The Rwenzori Mountains were always the tricky side of Uganda’s patched up state. Seated on the fence with the mineral rich but conflict ridden Democratic Republic of Congo and valleyed with a large Lake Albert, they always served up many conflicts of administration.
The Ugandan government’s stance to sustain the colonial administration of their cultural heritages under the lucrative but poorly managed Tooro Kingdom didn’t boil down well with the local leaders. Even in their own profiles, many of the leaders of the local kingdoms and chiefdoms tucked in the mountains were hard, war-built and fierce fighters. The king of the Rwenzururu Kingdom, Charles Wesley Mumbere, was a soldier, so was his father who started a rebellion together with the Badhingiya to break away from Tooro Kingdom.
My own understanding of this history and region as a journalist was largely built on the influence of many family contacts who held administrative positions in the army and local administration. My uncle had been a part of the Rwenzori brigade which had been deployed to avert attack of the Allied Democratic Front rebels who’d set many families and schools on fire during their insurgency. My father had volunteered to print the much hyped European Union funded research of the conflict in the region and so many of its copies had littered our living room and I did well at nibbling away page by page.
So when the first call came in from a local journalist friend that the region had erupted into a conflict, I was the best placed – at the time – in the newsroom to handle the story. I quickly worked the lines and got a primary picture of what had happened.
The sources I primarily contacted said, a group of youths armed with machetes and a few rifles had come descending down the mountains and pounced on unsuspecting police officers and soldiers and made off with their ammunition. Their next target after acquiring ammunition was to rob stanbic bank to keep their coffers strong to sustain a siege on the region. The attackers then retreated to the mountains that morning.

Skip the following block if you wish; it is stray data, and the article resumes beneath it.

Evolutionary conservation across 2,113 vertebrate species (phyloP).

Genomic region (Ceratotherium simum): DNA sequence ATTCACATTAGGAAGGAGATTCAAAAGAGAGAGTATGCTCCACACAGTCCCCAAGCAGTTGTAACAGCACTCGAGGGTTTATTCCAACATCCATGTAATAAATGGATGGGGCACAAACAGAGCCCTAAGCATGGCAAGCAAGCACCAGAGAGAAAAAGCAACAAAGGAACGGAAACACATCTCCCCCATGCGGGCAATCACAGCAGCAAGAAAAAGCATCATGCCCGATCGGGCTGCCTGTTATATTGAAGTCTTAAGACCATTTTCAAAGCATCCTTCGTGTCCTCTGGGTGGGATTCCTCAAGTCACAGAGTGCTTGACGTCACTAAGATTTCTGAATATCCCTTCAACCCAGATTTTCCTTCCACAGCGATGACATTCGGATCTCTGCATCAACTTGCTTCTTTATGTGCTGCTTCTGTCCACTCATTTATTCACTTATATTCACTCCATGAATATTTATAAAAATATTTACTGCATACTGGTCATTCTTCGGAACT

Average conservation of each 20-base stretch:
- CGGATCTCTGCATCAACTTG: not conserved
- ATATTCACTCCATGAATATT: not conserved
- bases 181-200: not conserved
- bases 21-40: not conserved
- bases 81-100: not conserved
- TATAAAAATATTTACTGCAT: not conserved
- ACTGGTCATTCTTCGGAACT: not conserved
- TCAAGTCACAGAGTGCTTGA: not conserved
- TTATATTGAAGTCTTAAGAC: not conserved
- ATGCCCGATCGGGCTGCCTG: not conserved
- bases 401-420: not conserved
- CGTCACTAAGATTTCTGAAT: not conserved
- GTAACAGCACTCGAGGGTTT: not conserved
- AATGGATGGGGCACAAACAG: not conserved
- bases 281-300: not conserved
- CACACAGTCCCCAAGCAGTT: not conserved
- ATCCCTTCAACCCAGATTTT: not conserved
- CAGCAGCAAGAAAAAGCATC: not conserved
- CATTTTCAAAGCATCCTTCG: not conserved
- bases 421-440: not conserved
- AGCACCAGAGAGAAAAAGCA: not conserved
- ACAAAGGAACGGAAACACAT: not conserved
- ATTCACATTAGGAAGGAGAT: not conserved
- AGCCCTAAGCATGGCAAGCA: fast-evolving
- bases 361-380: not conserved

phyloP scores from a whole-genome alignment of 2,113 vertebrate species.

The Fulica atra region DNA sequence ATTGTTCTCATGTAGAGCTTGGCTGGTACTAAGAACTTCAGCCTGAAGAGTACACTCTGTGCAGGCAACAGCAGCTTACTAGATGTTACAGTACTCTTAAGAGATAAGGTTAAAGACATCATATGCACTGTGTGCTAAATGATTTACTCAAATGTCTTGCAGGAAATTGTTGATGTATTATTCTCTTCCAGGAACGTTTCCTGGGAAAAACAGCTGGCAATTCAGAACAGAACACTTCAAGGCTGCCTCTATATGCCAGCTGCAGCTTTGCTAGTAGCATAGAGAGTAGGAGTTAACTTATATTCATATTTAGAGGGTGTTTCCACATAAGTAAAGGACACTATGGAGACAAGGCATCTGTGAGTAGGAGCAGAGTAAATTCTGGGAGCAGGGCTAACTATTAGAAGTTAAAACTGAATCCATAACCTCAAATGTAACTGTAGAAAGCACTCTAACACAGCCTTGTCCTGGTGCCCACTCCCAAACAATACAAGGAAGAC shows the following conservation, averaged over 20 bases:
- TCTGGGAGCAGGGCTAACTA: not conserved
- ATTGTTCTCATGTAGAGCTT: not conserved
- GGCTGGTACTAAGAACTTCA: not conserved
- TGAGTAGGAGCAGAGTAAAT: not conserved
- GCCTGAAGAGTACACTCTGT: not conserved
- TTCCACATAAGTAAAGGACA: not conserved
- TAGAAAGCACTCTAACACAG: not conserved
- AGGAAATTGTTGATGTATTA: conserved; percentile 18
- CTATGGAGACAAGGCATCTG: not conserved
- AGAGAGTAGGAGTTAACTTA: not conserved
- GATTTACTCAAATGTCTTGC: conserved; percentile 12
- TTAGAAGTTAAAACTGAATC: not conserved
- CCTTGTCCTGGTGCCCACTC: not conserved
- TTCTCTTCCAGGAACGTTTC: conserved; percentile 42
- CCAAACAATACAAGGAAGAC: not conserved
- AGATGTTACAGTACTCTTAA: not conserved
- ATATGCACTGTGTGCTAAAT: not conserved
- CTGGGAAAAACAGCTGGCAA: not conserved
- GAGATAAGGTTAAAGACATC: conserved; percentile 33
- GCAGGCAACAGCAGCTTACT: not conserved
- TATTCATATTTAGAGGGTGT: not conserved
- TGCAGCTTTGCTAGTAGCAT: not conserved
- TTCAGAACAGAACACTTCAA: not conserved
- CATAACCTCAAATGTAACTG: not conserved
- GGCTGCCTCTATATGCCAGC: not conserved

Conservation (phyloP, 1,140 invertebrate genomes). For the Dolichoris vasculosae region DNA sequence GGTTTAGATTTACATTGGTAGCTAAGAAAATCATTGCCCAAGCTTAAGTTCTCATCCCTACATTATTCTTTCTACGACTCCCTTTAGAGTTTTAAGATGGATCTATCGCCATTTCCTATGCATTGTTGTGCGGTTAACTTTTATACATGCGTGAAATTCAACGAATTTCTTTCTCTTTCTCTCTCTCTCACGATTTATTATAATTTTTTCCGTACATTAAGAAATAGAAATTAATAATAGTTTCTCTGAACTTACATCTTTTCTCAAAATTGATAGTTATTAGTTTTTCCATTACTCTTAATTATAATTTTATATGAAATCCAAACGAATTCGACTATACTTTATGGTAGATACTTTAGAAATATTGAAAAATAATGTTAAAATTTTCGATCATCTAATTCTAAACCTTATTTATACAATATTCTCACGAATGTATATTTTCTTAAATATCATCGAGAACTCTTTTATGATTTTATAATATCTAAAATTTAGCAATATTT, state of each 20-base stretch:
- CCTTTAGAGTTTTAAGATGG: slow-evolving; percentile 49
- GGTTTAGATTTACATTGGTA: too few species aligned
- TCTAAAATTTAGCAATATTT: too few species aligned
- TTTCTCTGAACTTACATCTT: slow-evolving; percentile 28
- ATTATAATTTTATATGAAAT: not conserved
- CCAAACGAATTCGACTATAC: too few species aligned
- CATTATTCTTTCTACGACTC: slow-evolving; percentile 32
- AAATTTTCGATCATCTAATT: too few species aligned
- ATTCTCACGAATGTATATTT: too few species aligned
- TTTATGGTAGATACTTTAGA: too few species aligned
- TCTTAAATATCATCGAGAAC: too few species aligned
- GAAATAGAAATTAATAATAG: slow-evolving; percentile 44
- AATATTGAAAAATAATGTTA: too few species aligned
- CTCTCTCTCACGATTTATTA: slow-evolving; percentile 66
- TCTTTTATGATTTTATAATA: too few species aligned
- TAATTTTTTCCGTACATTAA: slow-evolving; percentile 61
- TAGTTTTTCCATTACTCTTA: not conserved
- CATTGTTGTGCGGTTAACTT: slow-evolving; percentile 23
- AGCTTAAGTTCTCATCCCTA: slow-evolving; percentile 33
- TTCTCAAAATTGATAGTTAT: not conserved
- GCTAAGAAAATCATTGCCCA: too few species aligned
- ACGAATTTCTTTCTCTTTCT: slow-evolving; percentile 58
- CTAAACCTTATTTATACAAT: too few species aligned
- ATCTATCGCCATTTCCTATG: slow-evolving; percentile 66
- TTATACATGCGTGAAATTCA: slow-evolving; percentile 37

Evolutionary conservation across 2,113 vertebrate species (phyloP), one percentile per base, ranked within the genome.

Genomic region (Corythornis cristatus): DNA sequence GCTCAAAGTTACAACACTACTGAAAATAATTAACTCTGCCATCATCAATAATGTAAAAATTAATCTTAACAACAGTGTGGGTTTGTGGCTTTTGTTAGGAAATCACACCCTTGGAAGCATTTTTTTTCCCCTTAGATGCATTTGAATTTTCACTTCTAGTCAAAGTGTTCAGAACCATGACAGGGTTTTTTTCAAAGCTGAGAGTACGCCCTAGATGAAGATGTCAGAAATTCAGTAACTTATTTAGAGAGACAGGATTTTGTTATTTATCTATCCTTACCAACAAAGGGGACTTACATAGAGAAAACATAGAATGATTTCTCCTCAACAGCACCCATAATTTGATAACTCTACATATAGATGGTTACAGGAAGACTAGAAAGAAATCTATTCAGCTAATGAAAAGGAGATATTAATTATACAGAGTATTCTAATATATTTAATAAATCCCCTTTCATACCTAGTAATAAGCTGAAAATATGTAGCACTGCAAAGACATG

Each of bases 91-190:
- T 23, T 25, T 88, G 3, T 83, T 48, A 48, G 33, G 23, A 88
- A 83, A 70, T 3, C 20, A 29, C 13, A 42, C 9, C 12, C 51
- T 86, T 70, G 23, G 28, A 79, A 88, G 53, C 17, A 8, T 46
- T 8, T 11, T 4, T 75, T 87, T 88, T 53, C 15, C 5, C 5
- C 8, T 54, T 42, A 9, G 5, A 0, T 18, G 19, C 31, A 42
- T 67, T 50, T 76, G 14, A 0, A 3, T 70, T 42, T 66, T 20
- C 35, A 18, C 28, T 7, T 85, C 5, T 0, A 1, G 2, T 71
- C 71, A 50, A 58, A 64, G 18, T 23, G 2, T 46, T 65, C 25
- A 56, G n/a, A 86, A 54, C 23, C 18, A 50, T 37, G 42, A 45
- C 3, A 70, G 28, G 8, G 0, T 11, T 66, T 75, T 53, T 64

Given the nature of the attack, many army leaders had become panicky of the motives of the attackers.
Back in the newsroom, it was a mix of excitement and panic. Just how long would this attack last? Was it the defunct ADF attacking again? How many lives had been lost? Who are the attackers? Why are they attacking? Why Rwenzori?
I was a young journalist and the phrase ‘no story is worth your life’ didn’t actually ring many bells my way. It wasn’t foreseeable for me that the ‘Rwenzoris’ had now become a war zone in which lives could potentially be lost. All I had on my mind was, ‘Lets head down there and tell the story”.
When the newsroom met, it was resolved that we pitch and draw funds and head to the Rwenzori mountains to tell the story. In the meantime, we’d rely much on local journalists and radio presenters.
There were severed photos of bodies that kept popping into my phone through my whatsapp from my journalist friends in the region. The bodies had been lined up on the streets and bore bruises indicating beatings and shooting. The whole town in Bundibugyo had closed for business save for the few shops which were run by former soldiers that had ammunition (I later learnt they were part of the reserve force of the army).
Bundibugyo was fast flaming up and many reports of mass graves had started to filter through. Back in Kampala, it was resolved we’d not travel until it was safe enough to camp in the region. The army had started conducting house searching operations and making many arrests.
Brigadier Peter Elwelu, the division commander and in charge of operation was a friend, we’d met after he’d finished his stint in Somalia and kept in close touch. When I rang him, in his calm but rather anticipatory voice, he’d assured me that the army had everything under control.
Police had, by this time, rounded up over 400 people and thoroughly caned and bruised them in the process. The station we visited when we first arrived was beaming with young faces of scar-bruised men, half naked, with no shoes on. They looked timid and innocent but the army didn’t believe them.
On the tarmac highway that connected Bundibugyo to the DRC were dotted army check points where cars were searched and turned over for potential ammunition. At one checkpoint, a private was questioning a driver on why they had a panga in their backseat. Given the urgency I was on, I didn’t stay to watch its end….